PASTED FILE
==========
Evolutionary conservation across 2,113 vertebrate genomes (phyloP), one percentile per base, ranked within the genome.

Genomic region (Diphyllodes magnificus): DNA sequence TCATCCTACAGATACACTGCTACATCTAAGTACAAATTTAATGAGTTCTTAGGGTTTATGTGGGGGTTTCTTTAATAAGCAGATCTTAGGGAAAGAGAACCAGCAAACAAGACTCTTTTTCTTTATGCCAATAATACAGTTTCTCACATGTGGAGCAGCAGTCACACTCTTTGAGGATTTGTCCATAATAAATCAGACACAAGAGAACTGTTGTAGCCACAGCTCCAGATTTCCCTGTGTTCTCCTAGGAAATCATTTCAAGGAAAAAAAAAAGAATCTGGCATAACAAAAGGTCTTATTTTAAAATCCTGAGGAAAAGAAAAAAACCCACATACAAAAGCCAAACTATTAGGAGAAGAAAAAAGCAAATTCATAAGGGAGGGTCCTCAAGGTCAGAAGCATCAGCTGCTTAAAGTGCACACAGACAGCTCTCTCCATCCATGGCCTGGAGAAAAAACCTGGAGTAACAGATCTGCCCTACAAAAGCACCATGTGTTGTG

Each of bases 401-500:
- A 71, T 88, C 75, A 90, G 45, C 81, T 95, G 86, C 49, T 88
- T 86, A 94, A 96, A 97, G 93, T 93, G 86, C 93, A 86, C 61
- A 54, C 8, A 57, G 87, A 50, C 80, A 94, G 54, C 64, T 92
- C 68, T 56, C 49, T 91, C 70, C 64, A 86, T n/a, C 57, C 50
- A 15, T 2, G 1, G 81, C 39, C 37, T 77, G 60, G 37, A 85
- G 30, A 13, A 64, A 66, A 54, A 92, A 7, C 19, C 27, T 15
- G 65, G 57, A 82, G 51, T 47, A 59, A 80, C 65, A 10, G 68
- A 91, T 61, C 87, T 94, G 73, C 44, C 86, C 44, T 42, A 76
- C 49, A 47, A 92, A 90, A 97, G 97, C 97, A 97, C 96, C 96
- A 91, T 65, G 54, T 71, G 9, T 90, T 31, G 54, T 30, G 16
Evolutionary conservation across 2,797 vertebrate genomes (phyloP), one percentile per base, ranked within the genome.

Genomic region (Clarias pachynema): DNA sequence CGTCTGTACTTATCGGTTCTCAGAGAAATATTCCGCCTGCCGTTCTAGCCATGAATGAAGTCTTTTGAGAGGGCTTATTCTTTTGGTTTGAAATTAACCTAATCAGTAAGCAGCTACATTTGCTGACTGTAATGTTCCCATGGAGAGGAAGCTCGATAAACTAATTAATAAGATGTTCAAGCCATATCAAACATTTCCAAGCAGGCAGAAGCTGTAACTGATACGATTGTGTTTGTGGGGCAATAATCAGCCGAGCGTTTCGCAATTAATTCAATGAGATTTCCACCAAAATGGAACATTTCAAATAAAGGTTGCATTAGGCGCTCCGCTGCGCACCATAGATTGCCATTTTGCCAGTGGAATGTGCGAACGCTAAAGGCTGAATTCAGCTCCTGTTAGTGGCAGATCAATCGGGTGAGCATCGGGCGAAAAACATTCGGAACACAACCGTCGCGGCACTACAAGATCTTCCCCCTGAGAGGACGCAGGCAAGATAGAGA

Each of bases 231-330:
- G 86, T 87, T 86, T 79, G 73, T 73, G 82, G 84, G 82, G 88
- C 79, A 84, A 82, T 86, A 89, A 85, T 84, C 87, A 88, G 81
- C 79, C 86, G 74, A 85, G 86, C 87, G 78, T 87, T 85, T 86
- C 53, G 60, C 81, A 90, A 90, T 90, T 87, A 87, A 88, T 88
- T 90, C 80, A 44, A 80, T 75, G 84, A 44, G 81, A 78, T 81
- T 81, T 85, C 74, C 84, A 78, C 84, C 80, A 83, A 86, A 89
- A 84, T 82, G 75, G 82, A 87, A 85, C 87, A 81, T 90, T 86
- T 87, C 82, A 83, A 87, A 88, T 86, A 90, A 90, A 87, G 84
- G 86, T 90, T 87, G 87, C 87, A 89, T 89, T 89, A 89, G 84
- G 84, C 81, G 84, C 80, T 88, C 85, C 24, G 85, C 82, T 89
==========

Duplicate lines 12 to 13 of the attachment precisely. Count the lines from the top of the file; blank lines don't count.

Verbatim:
- C 49, A 47, A 92, A 90, A 97, G 97, C 97, A 97, C 96, C 96
- A 91, T 65, G 54, T 71, G 9, T 90, T 31, G 54, T 30, G 16